People visit a memorial outside Robb Elementary School in Uvalde, Texas, May 25, the site of a mass shooting. An 18-year-old man shot and killed 19 children and two teachers and injured several more people. (CNS/Reuters/Nuri Vallbona)
It all just feels so hopeless. Another mass shooting in America. At least 19 elementary school children and two of their teachers murdered in Uvalde, Texas. A space designed for learning turned instead into a killing field. A community that will never, ever be the same. Survivors and family who will carry unimaginable grief, trauma, heartbreak for generations to come.
And yet, and yet, and yet. We know all too well how this song goes. "Thoughts and prayers" will be on offer aplenty. But the NRA and other gun lobbies will exert pressure on Congress. Passage of sensible gun control measures will be deemed out of reach. It's just too radical, of course, too inimical to our exceptional, untouchable American ideal of liberty.
The chorus repeats, awaiting a new verse. Uvalde will be followed by somewhere else, just as it was preceded by Buffalo, and Sacramento, and San Jose, and Colorado Springs, and Indianapolis, and Rock Hill, and Boulder, and on, and on.
If only, if only. If only someone could take the country by the shoulders and scream the scream of a mother, or a father, or a grandparent, or an aunt, or an uncle now looking to years and years of pain and someone always missing from their kitchen table.
Archbishop Gustavo García-Siller of San Antonio comforts people in Uvalde, Texas, outside the SSGT Willie de Leon Civic Center, where students had been transported from Robb Elementary School after a mass shooting May 24. (CNS/Reuters/Marco Bello)
If only, if only. If only someone could speak with a voice of unquestioned moral authority and say, "No more, not again, we must do something this time!" We are better than having to send our children — our children! — off to school each day, knowing that any 18-year-old can walk in with an assault weapon and annihilate them. Some of the bodies in Texas were so damaged they couldn't be identified without genetic testing.
A voice of moral authority. You certainly wouldn't see it in the statement the U.S. bishops released May 24 after the mass murder. Three short sentences, not even given the simple weight of an episcopal signature, but instead attributed to the bishops' spokesperson. Worse yet, it included only a very bland call to find ways "to understand this epidemic of evil and violence" behind mass shootings in America. No mention of the need for gun control measures, or of any specific call for Congress to, you know, actually do something.
Perhaps it is sadly illuminating that this horror occurred only four days after San Francisco Archbishop Salvatore Cordileone announced his decision to ban House Speaker Nancy Pelosi, a Democrat, from receiving Communion in his archdiocese, over her support for legalized abortion. What canonical punishment awaits the politicians, mostly Republicans, who largely refuse to vote for any significant form of gun control?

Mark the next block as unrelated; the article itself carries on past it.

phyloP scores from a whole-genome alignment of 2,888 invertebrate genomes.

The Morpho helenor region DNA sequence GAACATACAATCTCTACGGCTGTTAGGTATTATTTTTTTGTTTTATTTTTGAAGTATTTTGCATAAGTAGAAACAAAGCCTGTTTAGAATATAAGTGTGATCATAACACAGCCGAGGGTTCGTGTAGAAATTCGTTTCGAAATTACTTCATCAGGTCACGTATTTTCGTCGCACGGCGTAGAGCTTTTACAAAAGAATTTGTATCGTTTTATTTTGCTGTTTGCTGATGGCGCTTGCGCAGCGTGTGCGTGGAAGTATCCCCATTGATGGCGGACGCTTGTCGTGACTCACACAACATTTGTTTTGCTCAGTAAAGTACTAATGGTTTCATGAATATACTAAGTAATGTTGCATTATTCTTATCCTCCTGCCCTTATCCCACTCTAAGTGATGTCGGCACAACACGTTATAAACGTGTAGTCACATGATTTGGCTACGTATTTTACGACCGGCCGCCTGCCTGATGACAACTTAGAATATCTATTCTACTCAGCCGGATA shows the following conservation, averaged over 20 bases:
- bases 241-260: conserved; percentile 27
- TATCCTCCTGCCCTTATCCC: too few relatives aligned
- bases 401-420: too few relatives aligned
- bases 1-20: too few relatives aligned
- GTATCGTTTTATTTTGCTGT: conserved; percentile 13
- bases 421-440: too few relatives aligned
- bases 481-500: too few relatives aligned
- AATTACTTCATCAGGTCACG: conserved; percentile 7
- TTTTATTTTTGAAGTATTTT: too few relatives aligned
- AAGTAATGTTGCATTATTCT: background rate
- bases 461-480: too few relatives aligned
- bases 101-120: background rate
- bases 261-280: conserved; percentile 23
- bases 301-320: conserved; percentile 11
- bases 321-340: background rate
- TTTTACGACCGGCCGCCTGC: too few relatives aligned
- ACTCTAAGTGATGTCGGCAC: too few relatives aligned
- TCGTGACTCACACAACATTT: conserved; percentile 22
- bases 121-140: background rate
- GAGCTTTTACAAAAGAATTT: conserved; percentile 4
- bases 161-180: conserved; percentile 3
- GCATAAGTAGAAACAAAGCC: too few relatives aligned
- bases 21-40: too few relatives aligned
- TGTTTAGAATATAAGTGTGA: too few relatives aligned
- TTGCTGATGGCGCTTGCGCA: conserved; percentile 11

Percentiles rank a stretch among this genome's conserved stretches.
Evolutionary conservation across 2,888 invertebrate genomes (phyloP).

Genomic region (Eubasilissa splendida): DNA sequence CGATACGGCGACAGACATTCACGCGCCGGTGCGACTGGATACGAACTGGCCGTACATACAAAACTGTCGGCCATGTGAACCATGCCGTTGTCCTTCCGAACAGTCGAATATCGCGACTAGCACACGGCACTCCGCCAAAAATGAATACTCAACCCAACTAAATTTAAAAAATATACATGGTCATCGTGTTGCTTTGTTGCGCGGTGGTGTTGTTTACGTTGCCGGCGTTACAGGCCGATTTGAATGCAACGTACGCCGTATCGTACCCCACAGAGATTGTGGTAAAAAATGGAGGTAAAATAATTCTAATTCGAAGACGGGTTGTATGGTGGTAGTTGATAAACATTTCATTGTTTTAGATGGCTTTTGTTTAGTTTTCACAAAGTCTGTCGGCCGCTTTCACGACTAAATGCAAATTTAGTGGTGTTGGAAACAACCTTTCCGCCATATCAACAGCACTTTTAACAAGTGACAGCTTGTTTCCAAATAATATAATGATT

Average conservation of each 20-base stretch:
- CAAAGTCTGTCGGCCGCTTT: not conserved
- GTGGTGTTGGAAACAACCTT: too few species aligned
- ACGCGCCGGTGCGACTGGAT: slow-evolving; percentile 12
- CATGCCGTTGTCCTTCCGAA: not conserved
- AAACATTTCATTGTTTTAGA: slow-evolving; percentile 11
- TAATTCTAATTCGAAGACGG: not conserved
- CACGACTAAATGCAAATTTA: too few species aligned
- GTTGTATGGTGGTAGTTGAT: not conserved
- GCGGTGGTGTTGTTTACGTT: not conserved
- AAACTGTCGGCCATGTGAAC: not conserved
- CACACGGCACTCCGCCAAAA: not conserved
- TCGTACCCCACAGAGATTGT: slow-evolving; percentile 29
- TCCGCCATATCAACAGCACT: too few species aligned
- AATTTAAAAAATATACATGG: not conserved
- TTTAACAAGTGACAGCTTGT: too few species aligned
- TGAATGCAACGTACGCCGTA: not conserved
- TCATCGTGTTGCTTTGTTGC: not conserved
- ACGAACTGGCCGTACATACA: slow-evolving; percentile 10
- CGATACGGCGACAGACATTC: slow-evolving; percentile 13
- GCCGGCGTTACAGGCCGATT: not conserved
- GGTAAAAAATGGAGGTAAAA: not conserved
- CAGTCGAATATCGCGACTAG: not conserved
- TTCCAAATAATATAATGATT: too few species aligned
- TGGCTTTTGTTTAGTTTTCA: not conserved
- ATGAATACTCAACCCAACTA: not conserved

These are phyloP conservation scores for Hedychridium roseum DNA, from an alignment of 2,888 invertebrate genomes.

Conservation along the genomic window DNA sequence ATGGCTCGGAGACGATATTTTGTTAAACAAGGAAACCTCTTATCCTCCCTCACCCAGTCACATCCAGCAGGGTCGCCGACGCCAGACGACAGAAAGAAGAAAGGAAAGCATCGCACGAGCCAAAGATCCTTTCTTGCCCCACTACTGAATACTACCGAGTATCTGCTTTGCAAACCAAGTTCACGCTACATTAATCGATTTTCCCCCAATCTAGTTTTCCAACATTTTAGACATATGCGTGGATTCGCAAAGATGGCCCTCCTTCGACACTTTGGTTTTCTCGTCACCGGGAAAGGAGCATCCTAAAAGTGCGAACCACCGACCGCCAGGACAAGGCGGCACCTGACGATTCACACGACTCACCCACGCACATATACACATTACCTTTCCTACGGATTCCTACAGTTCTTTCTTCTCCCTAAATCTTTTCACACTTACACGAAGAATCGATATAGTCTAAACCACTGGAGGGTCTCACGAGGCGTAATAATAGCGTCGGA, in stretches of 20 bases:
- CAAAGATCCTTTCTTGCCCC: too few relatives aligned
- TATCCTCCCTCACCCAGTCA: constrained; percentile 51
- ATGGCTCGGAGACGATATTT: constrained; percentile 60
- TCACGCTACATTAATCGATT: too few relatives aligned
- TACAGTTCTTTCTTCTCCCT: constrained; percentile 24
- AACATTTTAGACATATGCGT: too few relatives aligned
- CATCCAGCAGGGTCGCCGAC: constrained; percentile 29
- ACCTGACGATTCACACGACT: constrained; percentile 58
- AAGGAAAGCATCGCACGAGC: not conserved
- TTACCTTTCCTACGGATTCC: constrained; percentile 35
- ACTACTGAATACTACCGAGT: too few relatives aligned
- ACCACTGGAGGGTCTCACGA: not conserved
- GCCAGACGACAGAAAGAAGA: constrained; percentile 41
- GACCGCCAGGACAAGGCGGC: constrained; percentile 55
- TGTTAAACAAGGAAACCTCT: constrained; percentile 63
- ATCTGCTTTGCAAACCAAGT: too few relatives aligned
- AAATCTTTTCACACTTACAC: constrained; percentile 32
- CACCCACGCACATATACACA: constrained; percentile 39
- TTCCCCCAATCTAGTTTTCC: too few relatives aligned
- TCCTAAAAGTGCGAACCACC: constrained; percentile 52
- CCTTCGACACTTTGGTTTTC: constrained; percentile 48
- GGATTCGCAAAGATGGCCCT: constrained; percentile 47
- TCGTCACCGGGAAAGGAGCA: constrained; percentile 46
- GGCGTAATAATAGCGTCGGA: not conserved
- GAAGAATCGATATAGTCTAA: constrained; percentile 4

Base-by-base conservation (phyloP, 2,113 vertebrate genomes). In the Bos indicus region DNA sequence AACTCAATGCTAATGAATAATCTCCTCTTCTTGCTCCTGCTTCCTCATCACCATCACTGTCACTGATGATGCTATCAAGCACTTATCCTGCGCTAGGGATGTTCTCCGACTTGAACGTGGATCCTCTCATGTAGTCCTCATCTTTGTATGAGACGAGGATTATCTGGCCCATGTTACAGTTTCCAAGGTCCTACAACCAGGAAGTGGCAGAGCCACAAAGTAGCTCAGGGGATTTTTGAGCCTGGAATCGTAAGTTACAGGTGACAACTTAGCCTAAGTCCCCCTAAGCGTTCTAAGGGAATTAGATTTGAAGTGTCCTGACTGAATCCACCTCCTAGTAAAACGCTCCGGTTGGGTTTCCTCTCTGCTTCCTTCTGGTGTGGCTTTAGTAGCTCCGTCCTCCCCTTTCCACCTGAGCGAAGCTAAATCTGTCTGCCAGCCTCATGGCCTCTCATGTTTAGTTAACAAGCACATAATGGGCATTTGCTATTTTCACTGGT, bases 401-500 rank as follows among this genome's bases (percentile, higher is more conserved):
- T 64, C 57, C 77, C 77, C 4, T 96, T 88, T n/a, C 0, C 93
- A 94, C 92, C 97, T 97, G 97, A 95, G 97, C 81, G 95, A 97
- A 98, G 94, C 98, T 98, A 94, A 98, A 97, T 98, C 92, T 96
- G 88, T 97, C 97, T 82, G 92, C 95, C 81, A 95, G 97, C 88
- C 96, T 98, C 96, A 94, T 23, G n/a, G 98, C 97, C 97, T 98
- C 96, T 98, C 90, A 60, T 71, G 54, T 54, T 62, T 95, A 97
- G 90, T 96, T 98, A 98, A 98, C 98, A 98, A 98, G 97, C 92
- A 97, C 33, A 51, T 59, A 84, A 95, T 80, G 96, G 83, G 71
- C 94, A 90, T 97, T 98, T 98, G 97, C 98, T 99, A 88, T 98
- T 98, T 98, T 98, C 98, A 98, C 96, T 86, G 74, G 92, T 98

It's hard not to conclude that one party's efforts toward a culture of life have episcopal backing, while the other's does not. What a lasting shame that the seamless garment movement was so tarred and feathered for decades by the church's pro-life wing. People would not consider the church political if it had criticized both parties more equally, and also supported them more equally, when they sought to defend and promote human life and dignity.
At least a few bishops responded to the murders in Texas more seriously than their organization in Washington.
San Antonio Archbishop Gustavo García-Siller, for example, called the shooting a "massacre" and said such shootings "are a most pressing life issue on which all in society must act."
Chicago Cardinal Cupich pointedly asked: "Who are we as a nation if we do not act to protect our children? What do we love more: our instruments of death or our future?"
And Bishop Daniel Flores of Brownsville, Texas, responded with what sounds like holy anger.
"Don't tell me that guns aren't the problem, people are. I'm sick of hearing it," he said on Twitter. "The darkness first takes our children who then kill our children, using the guns that are easier to obtain than aspirin. We sacralize death's instruments and then are surprised that death uses them."
We're sick of hearing it, too. We're also sick of hearing the same song, always with a new verse — but always one where more of our children are butchered and no one in authority does anything. How long must this song go on?